THE BOXTROLLS REVIEW

the boxtrolls movie

I laika it but I didn’t love it. From the makers of Coraline and Paranorman comes a delightfully animated, if predictable affair that certainly impresses in detail but lacks in story. Enough for the little ‘uns but I can’t help but feel that some of the darker and more satirical moments may whizz over their head and leave them fidgeting in their seats.

As I’ve said before; kids films, or should I say, family films are always a challenge. They have a lot to aspire to and must have enough pace, character and story to entertain children and adults. But normally, a good portion of the time you can bank on them to deliver the goods. Disney, Pixar and Dreamworks have proven this time and time again. They are normally the films I can rely on in the ever growing list of mediocre and plain right terrible movies I’ve had to endure this year.

Now the American stop-motion studio Laika certainly delivered with the creepy but brilliant Coraline. ParaNorman was a mixed bag. A watchable one. At its best, dark, very funny and endearing. But let’s not forget the ending wasn’t perfect. It felt like it had run out of ideas and rushed towards a corny and flat finale.

So what’s this one all about? The Boxtrolls are a community of quirky, mischievous creatures who lovingly raise an orphaned human boy named Eggs (Isaac Hempstead Wright – Game of Thrones) in their cavernous home built beneath the streets of Cheesebridge. However, when evil exterminator, Archibald Snatcher (Ben Kingsley) comes up with a plot to get rid of the Boxtrolls. Eggs decides to venture above ground and “into the light”.

Eggs? That’s right. Eggs because that was on the box that our protagonist chose to wear. A nice touch.

The opening was a little slow and a little dark with a Boxtroll appearing to steal a child and Snatcher brokering a deal with the high class elite who appear to be wasting the town’s budget on fancy hats and rich cheese. A fun poke at the inevitable class and society issues that still plague the present day.

The little ones may find themselves fidgeting a little bit. Even I could feel my eyes looking at my watch. That is until our little cardboard creatures finally make their appearance.

The animation is fantastic. Once the little sewer gremlins emerge from their cavernous domain and begin scavenging the streets, I was in awe. Their little expressions and the detail in which they use their boxes as props to climb over gates and as cover from any passing humans. Their bickering and amusement with the rubbish dumped on the streets made them instantly loveable and entertaining.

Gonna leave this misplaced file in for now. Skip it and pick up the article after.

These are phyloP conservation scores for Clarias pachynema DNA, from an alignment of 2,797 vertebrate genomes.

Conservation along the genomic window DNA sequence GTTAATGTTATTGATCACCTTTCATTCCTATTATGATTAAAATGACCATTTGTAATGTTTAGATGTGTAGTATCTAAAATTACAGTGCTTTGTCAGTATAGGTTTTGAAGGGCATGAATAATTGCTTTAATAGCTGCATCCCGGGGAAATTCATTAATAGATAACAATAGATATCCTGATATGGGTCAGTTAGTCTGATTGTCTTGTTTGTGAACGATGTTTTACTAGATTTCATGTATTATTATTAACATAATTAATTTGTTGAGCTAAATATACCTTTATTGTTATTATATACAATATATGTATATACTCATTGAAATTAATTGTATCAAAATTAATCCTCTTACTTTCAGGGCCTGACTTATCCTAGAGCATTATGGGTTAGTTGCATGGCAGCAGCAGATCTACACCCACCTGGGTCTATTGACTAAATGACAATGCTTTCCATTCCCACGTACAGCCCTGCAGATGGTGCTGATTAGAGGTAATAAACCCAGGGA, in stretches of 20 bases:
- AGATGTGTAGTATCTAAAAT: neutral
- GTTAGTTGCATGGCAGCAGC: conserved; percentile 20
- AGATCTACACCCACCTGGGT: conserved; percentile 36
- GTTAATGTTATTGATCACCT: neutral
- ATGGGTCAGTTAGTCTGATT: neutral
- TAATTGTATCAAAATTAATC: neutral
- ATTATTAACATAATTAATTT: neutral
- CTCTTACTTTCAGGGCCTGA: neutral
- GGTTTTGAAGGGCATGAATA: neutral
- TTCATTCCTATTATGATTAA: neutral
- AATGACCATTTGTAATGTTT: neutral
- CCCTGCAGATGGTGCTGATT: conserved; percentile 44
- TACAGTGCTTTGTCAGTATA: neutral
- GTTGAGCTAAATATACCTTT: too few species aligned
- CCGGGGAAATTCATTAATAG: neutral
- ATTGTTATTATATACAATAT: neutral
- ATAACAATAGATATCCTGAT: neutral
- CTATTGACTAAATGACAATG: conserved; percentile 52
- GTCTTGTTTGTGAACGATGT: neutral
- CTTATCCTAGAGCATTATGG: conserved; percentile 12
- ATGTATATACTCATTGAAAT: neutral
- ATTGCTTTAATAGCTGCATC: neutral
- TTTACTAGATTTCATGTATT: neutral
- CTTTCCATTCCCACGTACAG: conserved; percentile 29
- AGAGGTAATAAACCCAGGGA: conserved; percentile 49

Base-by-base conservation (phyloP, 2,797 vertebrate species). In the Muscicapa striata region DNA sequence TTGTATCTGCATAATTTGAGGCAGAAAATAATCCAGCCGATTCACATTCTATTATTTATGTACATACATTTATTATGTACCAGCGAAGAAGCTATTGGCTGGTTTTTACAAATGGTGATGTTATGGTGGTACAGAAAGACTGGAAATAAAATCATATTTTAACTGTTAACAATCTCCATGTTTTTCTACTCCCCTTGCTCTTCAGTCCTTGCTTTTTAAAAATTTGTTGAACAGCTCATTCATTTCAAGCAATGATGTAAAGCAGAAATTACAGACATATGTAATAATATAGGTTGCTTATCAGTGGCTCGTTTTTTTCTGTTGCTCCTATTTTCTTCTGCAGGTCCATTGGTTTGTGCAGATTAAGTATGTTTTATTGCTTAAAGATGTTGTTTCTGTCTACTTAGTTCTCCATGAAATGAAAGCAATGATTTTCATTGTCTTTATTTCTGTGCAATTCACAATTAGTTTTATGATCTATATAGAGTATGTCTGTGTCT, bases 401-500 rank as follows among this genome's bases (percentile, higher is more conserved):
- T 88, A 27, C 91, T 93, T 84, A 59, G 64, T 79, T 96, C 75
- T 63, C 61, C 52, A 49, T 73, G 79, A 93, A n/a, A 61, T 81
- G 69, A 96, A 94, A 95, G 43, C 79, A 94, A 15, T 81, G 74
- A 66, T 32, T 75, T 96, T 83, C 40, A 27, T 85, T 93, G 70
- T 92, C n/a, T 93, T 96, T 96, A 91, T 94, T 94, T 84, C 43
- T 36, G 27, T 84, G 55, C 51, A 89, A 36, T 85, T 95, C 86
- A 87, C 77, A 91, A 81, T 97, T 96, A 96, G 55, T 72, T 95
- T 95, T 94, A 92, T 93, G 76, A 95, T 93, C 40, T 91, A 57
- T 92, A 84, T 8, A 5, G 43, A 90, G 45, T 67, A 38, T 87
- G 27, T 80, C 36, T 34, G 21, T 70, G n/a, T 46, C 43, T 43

The 3D was a complete waste of time. Thoroughly disappointing as this film would have been the perfect platform. Also pretty poor with the inflating ticket prices and decreasing cinema numbers. Do not invest.

The cast were perfectly chosen for the roles. And what a cast! Hempstead Wright has already made an impression with Game of Thrones but certainly delivers a solid voicing performance. But he was always going to fall second fiddle to the legend that is Sir Ben Kingsley. His prowess and talent just adds so much to the delightfully disgusting Archibald Snatcher. His name must surely be a nod to the infamous child villain, the Child Catcher from Chitty Chitty Bang Bang. Only a more demented version, with top hat in tow, of course.

Richard Ayoade (Moss from The IT Crowd), Nick Frost (Shaun of the Dead) and Tracy Morgan (That’s right! 30 Rock) were brilliant as Snatcher’s numbskull henchmen who constantly try and justify with one another that they are really the good guys. Not enough of them in my opinion.

Elle Fanning (Maleficent) was fantastic as the stroppy but feisty Winnie who befriends Eggs. Jared Harris (Mad Men) and Maurice LaMarche (Futurama) were also voices that stood out in the gang of mindless elitist cheese fanatics.

The Boxtrolls is watchable and at times quite fun. The chase sequences and the encounters with the Boxtrolls were a sight to see. But for me, the story just didn’t seem to flow that well. It seemed a bit mechanical and all a bit predictable. Desperate twists and turns were pulled out of nowhere as the film meandered along.